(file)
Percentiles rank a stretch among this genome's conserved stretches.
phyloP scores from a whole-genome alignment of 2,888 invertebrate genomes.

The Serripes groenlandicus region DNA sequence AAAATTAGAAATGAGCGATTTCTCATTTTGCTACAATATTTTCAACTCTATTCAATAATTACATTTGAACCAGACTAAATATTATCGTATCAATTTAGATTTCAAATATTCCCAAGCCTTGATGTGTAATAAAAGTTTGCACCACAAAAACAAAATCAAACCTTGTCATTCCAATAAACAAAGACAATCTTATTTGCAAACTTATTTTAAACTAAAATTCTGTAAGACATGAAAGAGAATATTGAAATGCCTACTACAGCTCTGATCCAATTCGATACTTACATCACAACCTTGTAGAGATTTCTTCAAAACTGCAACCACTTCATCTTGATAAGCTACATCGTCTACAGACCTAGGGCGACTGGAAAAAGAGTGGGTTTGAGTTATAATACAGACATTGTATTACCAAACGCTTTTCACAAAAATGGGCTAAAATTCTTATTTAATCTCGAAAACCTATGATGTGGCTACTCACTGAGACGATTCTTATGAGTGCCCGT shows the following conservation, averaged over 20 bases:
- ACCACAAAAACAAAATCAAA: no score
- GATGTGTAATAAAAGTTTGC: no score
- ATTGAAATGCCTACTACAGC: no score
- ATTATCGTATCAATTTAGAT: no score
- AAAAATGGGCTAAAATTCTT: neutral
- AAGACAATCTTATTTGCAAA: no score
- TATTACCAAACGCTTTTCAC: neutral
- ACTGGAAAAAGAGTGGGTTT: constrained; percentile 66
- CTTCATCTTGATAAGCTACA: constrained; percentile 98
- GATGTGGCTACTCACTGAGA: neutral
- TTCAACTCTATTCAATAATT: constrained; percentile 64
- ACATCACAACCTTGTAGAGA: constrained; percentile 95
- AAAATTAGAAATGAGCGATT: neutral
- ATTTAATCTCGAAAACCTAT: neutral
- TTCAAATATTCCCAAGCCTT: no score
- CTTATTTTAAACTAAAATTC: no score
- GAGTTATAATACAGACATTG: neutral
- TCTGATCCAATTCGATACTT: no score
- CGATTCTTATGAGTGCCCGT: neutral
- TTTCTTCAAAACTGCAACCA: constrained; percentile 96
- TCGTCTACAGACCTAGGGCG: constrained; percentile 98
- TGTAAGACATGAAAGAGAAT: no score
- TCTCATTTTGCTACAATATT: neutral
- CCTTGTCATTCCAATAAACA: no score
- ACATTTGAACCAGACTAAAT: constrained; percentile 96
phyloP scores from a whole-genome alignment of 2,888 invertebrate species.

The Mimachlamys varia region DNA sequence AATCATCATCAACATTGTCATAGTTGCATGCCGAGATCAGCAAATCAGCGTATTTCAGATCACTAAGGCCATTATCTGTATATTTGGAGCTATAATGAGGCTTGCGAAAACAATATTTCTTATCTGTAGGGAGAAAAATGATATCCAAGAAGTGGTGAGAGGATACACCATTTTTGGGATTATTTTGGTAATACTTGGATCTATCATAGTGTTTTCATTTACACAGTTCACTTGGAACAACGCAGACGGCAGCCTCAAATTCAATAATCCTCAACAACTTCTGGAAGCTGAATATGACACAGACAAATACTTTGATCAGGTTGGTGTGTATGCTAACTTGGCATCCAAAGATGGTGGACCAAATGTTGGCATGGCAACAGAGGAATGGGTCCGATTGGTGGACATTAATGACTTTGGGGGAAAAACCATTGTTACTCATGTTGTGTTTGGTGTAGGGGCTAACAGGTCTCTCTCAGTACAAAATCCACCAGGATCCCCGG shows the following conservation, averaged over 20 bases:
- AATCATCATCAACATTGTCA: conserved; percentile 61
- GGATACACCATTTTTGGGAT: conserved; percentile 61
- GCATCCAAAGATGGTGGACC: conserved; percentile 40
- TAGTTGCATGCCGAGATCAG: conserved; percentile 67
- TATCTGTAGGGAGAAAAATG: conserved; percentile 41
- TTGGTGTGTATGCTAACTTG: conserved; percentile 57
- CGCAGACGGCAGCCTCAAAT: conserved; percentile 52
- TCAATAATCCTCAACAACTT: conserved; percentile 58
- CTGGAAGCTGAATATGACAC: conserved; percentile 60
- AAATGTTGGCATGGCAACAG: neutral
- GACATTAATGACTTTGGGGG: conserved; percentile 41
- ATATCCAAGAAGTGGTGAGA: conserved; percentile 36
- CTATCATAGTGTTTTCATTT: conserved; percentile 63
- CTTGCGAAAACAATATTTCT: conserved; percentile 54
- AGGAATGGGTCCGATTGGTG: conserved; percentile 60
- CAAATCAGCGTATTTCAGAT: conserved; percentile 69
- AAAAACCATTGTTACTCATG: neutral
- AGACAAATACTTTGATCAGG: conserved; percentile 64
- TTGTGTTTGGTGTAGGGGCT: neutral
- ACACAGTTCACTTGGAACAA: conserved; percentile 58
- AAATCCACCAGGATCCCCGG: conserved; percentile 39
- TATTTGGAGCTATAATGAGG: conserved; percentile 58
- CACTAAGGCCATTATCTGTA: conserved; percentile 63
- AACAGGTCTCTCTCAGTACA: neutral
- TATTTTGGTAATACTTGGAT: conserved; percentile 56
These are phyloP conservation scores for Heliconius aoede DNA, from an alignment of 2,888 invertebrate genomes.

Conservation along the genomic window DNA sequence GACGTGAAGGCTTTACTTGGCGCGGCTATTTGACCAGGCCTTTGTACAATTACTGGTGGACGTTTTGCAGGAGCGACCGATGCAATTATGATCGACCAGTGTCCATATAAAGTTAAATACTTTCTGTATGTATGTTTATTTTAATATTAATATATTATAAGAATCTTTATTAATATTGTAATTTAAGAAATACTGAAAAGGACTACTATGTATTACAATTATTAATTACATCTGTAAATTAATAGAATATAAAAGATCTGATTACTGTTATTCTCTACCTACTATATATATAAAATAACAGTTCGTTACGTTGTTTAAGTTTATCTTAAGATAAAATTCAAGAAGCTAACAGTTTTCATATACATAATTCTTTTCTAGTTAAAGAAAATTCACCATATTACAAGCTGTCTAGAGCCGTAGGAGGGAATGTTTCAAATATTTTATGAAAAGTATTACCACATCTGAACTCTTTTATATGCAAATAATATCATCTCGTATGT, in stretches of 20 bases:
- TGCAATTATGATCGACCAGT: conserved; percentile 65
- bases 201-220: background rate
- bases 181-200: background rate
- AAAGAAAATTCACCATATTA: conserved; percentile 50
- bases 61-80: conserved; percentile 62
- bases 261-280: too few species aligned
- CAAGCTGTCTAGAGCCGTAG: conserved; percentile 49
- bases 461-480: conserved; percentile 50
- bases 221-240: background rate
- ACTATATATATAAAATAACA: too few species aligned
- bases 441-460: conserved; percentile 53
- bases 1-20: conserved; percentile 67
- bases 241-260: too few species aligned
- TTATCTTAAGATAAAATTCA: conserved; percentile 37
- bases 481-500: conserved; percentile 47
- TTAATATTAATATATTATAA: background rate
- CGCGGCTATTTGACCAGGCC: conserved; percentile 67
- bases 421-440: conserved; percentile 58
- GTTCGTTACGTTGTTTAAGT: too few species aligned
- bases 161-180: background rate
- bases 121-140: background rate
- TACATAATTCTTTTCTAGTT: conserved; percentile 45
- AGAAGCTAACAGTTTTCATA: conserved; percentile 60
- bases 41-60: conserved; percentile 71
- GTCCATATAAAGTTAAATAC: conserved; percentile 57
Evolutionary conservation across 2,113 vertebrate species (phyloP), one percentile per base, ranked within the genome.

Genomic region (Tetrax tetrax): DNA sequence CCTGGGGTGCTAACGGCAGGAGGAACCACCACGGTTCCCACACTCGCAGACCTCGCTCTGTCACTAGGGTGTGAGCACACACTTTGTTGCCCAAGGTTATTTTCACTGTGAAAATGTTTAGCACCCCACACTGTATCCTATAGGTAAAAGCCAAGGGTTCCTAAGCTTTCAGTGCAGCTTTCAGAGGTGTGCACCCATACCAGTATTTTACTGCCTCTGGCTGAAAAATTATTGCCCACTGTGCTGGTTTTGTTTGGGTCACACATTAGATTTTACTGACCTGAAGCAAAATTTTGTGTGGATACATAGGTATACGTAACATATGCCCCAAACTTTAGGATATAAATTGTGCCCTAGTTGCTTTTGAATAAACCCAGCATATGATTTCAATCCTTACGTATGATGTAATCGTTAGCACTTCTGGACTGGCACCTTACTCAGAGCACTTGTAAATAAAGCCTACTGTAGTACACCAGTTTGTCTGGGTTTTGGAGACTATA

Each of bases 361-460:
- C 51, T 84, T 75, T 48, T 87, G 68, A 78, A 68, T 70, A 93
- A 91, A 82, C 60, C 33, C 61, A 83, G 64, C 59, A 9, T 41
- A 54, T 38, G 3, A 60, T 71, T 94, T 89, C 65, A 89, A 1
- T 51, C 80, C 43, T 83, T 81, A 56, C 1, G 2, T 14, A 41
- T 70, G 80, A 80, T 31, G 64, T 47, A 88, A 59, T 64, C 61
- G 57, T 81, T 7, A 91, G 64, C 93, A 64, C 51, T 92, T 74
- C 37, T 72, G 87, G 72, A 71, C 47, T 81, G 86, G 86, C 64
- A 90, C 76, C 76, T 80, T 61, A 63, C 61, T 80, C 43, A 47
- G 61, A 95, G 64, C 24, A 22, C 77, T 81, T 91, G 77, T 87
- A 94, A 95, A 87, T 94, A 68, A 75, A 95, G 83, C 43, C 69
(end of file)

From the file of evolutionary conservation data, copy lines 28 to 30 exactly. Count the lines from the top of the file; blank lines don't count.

- ACATTTGAACCAGACTAAAT: constrained; percentile 96
phyloP scores from a whole-genome alignment of 2,888 invertebrate species.

The Mimachlamys varia region DNA sequence AATCATCATCAACATTGTCATAGTTGCATGCCGAGATCAGCAAATCAGCGTATTTCAGATCACTAAGGCCATTATCTGTATATTTGGAGCTATAATGAGGCTTGCGAAAACAATATTTCTTATCTGTAGGGAGAAAAATGATATCCAAGAAGTGGTGAGAGGATACACCATTTTTGGGATTATTTTGGTAATACTTGGATCTATCATAGTGTTTTCATTTACACAGTTCACTTGGAACAACGCAGACGGCAGCCTCAAATTCAATAATCCTCAACAACTTCTGGAAGCTGAATATGACACAGACAAATACTTTGATCAGGTTGGTGTGTATGCTAACTTGGCATCCAAAGATGGTGGACCAAATGTTGGCATGGCAACAGAGGAATGGGTCCGATTGGTGGACATTAATGACTTTGGGGGAAAAACCATTGTTACTCATGTTGTGTTTGGTGTAGGGGCTAACAGGTCTCTCTCAGTACAAAATCCACCAGGATCCCCGG shows the following conservation, averaged over 20 bases: